The Facets.js class collaborates with Dynamo to modify the URL parameters when clicking facets on and off. The clickable facet element does not have to be a checkbox – you can use e.g. color boxes, tags, images, etc.

Facets.js is very easy to use. On your clickable facet item element, add: 

onclick="Facets.UpdateFacets(this, 'PRODUCT_DYNAMO_AJAX_CONTAINER_ID');" name="QUERY_PARAMETER” value="VALUE"

For a full implementation, look in the design folder /Paragraph/ProductsRender.cshtml

The ImageList.js class is very basic – it simply changes the URL for a main image when hovering over thumb images. To use it:

  • Add “js-thumb-btn” to all your thumbnails class attributes
  • Then add the “data-for” attribute, and type in the element id for the large image, you wish to render the image on.

If you want selections on the hovered thumbs, you must use the CSS classes found in /css/base/components/_thumbs.less

For a full implementation, look in the design folder /eCom/Product/Product.cshtml

ThieLoadMore.js class makes the advanced features of the “Load more” concept in the product list possible, using the pagination data from Dynamicweb. When creating a Load more button, start by adding: onclick="LoadMore.Next(this)" to the button element. Then you must set these attributes:

  • data-current=”CURRENT_PAGE”
  • data-page-size=”PAGE_SIZE”
  • data-total=”TOTAL_PAGES”

You may also wish to add disable or hidden states on the button, for when there is no more pages. For a full implementation, look in the design folder /Paragraph/ProductsRender.cshtml

While the browser usually remembers a scroll position perfectly, this is not the case when you load Ajax content – and it is very important that auto-scrolling doesn’t happen before all the content is loaded.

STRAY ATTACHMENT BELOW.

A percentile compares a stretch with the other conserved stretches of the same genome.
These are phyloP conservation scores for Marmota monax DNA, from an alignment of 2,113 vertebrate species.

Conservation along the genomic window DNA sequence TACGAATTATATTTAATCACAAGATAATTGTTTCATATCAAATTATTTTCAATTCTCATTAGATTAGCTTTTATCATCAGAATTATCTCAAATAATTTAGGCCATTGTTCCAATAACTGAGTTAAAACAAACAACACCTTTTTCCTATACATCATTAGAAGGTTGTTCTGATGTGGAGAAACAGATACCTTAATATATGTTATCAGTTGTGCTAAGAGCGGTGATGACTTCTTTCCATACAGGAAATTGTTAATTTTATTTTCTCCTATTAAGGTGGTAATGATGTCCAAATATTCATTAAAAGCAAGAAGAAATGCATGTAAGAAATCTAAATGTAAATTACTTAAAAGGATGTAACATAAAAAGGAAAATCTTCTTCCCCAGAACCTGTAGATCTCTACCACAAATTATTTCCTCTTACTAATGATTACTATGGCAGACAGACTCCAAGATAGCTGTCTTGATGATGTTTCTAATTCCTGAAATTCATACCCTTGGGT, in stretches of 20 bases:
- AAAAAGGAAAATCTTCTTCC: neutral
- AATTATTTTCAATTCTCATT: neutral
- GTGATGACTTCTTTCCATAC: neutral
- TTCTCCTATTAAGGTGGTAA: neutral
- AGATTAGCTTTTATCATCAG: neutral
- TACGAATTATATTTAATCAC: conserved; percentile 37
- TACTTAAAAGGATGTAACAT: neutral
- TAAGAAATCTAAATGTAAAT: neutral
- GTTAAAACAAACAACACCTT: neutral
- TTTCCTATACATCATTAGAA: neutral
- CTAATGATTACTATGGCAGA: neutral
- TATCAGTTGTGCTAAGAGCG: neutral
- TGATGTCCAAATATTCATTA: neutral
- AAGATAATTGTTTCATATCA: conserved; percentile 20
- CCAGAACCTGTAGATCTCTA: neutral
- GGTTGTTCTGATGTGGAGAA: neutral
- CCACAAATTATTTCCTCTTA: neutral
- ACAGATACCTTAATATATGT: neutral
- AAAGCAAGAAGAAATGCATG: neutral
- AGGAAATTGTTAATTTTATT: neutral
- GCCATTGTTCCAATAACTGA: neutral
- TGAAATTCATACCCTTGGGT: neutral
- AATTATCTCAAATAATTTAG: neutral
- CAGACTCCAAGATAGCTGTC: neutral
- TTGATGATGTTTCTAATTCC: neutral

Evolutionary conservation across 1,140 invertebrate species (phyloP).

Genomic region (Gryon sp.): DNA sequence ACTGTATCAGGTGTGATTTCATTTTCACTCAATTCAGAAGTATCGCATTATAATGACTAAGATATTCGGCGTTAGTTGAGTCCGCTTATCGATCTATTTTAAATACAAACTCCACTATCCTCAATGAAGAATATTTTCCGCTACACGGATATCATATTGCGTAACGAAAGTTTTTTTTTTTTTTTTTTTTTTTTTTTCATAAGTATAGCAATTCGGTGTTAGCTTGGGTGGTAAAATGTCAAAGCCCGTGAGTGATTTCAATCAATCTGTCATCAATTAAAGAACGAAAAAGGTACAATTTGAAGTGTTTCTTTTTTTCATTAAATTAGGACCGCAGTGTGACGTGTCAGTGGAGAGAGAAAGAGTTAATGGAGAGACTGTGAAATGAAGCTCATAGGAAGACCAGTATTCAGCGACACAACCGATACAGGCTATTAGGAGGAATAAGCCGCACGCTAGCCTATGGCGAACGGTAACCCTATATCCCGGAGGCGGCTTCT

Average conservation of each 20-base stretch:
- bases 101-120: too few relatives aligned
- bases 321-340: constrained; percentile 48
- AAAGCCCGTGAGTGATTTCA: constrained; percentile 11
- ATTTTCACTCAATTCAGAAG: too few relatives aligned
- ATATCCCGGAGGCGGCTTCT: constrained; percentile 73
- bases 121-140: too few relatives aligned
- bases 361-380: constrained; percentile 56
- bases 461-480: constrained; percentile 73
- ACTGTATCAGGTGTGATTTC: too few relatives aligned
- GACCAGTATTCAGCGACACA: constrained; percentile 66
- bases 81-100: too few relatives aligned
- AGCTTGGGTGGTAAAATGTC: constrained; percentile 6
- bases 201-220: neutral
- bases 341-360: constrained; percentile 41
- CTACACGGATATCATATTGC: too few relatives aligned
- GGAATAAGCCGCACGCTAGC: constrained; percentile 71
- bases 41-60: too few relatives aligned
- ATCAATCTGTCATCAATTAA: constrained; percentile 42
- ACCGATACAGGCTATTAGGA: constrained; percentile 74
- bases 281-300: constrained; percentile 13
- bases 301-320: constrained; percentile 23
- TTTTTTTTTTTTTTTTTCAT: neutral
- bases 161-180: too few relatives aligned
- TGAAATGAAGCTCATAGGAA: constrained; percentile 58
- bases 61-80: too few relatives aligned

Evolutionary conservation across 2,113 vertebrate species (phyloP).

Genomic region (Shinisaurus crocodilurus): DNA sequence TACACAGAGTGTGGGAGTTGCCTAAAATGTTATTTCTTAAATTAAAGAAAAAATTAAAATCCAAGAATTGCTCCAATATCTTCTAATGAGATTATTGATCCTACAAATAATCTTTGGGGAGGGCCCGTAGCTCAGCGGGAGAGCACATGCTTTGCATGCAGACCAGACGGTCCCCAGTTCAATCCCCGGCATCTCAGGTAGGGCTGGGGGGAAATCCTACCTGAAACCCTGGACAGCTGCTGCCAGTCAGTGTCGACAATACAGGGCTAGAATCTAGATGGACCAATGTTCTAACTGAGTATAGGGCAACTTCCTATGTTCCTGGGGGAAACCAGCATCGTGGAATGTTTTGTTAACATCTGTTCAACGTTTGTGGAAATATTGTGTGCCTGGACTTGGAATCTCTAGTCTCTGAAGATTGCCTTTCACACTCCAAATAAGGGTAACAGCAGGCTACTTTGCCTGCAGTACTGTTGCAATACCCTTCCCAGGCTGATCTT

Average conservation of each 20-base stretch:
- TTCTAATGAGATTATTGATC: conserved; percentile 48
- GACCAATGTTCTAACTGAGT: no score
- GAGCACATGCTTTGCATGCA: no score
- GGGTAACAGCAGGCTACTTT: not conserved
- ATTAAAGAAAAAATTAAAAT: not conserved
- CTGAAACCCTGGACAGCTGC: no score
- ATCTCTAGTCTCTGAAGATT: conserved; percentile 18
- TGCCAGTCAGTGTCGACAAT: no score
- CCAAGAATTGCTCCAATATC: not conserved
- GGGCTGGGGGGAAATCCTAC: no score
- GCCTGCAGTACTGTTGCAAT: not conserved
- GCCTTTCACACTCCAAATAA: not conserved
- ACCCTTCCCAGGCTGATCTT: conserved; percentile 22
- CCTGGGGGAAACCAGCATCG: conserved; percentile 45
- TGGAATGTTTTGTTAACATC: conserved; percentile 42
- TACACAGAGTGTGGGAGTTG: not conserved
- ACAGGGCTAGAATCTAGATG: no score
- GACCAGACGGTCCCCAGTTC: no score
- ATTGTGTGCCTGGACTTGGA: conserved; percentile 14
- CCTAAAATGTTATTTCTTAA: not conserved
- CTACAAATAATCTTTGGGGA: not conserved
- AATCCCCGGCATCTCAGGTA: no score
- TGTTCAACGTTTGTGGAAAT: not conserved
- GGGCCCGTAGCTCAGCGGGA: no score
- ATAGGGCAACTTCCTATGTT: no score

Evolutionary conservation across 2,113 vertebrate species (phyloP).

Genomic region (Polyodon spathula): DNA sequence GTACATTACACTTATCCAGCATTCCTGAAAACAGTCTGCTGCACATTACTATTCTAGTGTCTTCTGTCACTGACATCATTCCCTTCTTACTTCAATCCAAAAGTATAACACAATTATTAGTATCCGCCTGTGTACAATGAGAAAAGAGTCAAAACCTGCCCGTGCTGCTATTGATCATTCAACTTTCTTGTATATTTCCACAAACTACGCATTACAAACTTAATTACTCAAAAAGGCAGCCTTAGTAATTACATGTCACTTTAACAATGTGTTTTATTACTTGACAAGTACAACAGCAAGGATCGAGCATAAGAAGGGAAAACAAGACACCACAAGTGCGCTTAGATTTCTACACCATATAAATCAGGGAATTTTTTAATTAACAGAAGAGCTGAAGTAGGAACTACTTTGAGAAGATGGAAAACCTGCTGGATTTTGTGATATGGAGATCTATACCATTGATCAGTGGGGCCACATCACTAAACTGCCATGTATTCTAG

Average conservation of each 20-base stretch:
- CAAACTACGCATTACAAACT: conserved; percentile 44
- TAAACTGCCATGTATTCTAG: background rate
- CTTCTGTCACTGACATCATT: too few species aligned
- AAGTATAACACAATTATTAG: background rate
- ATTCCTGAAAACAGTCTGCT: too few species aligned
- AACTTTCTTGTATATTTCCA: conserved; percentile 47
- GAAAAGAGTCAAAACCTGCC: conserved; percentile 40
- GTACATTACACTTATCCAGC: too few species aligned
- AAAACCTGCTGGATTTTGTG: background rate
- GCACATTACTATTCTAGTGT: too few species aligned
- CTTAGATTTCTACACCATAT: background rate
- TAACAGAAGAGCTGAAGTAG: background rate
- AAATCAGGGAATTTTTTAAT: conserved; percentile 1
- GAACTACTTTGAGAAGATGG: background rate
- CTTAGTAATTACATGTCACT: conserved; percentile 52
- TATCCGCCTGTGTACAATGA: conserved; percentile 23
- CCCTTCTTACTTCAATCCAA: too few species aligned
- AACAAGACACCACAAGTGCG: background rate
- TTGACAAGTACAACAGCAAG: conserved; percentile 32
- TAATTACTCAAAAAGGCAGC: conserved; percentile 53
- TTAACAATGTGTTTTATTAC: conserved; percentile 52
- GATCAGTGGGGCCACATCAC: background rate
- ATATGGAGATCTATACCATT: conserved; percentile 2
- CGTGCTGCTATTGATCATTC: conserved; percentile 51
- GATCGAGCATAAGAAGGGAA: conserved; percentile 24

And so the Scroll.js class has only one purpose – remembering the scroll position.

To use Scroll.js, simply add onclick=”Scroll.SavePosition(event)” to any link leaving a page where you want the scroll position to be remembered:

<a href="data.link" onclick="Scroll.SavePosition(event)"><img class="grid__cell-img" src="data.image" /></a>

This class exist to make it possible to interact with variants in the product list and on the product page.

The Variants.js class is by far the most complex of all the JavaScript classes in Rapido, and is very difficult to understand. The reasons are hard to combat – variants do not have a simple, linear relations, but a mesh of links which are very difficult to comprehend by simply looking at the data.

Variants are very complex, and hard to work with. We encourage you to simple use the implemented solution. And just know that the feature is available. 

The RememberState.js class is a little gem with two convenient uses:

  • Remember the state of an element (element attribute settings)
  • Set the state of a checkbox by an URL parameter

To remember the state of an element add the class “js-remember-state” on the element where you want the state to be remembered the next time the user visits the page. The element must have a unique id.

The second use case - setting the state of an element by URL – is very useful in Rapido, because it can be used to control UI elements (e.g. modals, dropdowns, etc.) with hidden checkboxes. This is a pure CSS approach rather than a JavaScript approach.

To use RememberState.js for that, simply add a parameter to the URL with the id of the checkbox as the parameter name and true/false as the value:


This little script takes an entire website, and then enables a “wireframe” mode. It basically removes all custom CSS (Rapido + Ignite) and uses only the Base CSS project. Then it attempts to locate all images and replace them with a placeholder image block in instead.

Wireframe.js also includes scripts for an upcoming comment + tools system, which will be in use when choosing Wireframe mode. The full comment system is planned for a later release.

While implementing, you will usually never have a reason for looking into this part of Rapido.